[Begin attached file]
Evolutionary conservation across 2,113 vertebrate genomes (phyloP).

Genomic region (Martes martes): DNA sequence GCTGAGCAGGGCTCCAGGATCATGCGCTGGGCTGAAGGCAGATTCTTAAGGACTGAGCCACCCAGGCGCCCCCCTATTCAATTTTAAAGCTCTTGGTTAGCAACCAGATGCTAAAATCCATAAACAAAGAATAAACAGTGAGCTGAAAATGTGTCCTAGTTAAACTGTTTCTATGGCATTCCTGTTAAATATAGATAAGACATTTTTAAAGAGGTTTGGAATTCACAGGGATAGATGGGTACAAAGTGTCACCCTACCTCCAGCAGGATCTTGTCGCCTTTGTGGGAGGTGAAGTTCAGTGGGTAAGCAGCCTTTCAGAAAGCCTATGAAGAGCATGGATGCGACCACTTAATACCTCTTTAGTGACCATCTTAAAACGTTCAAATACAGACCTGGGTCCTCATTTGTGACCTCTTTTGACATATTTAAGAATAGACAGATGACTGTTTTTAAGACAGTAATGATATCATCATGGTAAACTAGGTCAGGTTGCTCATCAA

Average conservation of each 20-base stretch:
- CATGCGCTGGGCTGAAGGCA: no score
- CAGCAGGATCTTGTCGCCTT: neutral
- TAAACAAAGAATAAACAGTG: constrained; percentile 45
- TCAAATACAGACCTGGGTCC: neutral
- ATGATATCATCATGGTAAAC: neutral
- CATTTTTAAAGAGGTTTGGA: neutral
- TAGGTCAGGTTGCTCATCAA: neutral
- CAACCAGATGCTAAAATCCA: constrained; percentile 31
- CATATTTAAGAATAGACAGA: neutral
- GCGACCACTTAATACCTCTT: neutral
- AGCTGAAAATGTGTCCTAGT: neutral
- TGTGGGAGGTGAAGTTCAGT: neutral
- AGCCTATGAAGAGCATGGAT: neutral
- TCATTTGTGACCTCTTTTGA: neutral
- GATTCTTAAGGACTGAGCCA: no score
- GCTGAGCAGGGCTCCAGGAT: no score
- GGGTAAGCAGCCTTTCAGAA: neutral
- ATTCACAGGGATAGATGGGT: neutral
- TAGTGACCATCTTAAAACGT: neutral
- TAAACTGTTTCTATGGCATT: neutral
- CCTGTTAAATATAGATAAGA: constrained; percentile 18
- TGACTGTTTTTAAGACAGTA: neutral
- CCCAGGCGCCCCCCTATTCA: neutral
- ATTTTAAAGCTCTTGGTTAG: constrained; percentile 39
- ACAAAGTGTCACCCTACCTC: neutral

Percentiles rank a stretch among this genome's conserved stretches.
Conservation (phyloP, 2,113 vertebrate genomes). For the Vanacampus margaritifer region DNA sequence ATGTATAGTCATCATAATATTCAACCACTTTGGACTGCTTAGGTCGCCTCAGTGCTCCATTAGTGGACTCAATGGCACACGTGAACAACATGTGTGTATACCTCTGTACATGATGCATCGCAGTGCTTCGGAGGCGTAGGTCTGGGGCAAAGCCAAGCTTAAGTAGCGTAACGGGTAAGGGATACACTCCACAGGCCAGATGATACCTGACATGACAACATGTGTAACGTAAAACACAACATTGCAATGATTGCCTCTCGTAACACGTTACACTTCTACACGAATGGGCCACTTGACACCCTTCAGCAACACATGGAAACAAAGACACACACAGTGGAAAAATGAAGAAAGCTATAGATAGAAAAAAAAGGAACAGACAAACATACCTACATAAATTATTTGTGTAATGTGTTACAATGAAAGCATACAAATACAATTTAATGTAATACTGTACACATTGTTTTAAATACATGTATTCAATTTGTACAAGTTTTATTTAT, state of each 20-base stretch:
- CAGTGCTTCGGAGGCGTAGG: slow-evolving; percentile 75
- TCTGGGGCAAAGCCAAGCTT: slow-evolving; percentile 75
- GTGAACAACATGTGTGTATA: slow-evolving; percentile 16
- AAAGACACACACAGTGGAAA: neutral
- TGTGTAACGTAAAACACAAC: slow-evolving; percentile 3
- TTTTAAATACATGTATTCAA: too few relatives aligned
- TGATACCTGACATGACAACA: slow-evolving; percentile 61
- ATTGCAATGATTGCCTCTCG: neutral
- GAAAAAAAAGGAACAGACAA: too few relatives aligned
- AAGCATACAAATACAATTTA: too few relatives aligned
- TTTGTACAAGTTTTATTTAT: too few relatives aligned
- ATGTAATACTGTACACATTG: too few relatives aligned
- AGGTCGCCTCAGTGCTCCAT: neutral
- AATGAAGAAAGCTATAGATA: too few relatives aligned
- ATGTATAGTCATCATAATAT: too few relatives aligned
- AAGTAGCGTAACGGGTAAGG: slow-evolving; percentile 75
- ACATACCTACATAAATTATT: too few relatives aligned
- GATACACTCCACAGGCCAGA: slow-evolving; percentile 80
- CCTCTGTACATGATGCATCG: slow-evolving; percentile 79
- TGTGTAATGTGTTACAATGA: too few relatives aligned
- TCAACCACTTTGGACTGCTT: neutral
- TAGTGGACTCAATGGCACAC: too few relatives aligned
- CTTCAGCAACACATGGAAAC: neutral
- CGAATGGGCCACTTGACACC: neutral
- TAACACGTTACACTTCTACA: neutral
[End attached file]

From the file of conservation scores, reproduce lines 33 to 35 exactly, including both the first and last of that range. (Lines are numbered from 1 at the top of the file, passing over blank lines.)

- GTGAACAACATGTGTGTATA: slow-evolving; percentile 16
- AAAGACACACACAGTGGAAA: neutral
- TGTGTAACGTAAAACACAAC: slow-evolving; percentile 3